Day ???? June 29th

makeshift shade, avoiding hiking

Guest blog post, by Phil.  Julia is quite particular about her beloved blog. My post may not make it out of the cutting room.

But anyway, here we sit a mile from the Wolf Creek Pass trailhead after spending a night off trail in Pagosa Springs.  Yesterday while wandering around Pagosa Springs we went into a local outdoor store and were immediately pegged as thru hikers by the store employees.  They were sweet and interested in our time on trail, so we were happy to share.

The store owner Addie, whom we had been chatting with, promptly asked how we were getting back to the Wolf Creek Pass trailhead, some 23 miles from Pagosa Springs.  We shared that we intended to hitch hike the following morning.  Addie was not pleased.  She almost insisted on giving us a ride to the trailhead the following morning and not only that but offered to feed us breakfast prior to departure.  How could we say no?  7:30 the next morning (today) came too quickly, Addie arrived, picked us up, took us to her lovely home, fed us waffles and then drove us to the trailhead.  Thanks Addie, your kindness and generosity mean more than you know.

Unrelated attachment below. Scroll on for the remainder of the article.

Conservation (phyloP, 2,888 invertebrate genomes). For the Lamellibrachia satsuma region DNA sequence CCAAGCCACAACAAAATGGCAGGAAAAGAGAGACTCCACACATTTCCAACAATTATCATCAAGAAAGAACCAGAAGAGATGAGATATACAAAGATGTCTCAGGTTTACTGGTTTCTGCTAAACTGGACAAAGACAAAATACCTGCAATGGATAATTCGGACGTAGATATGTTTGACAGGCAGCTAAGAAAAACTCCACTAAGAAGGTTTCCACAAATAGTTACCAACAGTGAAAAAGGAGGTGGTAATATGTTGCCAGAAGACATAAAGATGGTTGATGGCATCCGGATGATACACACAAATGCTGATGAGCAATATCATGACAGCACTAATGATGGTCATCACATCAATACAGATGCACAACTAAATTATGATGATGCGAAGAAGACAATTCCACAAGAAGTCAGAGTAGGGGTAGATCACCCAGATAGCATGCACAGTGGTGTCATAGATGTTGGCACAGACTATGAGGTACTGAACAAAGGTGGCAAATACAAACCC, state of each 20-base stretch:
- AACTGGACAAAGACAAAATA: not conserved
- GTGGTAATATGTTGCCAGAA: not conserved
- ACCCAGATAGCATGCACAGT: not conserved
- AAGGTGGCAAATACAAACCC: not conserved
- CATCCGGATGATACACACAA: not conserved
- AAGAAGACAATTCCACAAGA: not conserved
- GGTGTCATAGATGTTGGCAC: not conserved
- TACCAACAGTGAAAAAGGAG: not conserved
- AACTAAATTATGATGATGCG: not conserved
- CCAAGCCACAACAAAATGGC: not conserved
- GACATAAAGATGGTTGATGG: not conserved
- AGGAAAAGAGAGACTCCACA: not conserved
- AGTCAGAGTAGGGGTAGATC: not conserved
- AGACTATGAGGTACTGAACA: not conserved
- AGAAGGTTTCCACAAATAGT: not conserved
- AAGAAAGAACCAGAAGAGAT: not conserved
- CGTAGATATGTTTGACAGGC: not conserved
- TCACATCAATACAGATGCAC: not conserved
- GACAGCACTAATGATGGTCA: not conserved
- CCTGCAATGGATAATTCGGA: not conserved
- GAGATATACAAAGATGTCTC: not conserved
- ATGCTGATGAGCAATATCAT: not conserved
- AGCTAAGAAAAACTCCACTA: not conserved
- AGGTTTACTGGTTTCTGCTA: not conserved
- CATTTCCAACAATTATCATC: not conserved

However, Julia and I are not ready to hike.  So here we sit a mile from the trailhead avoiding hiking, writing blog posts, eating to lighten pack weight and awaiting inspiration to begin the next leg of our CDT journey, 6 days and 120 miles of hiking through the high San Juan mountains in Colorado.

Days 36-39: Into the San Juans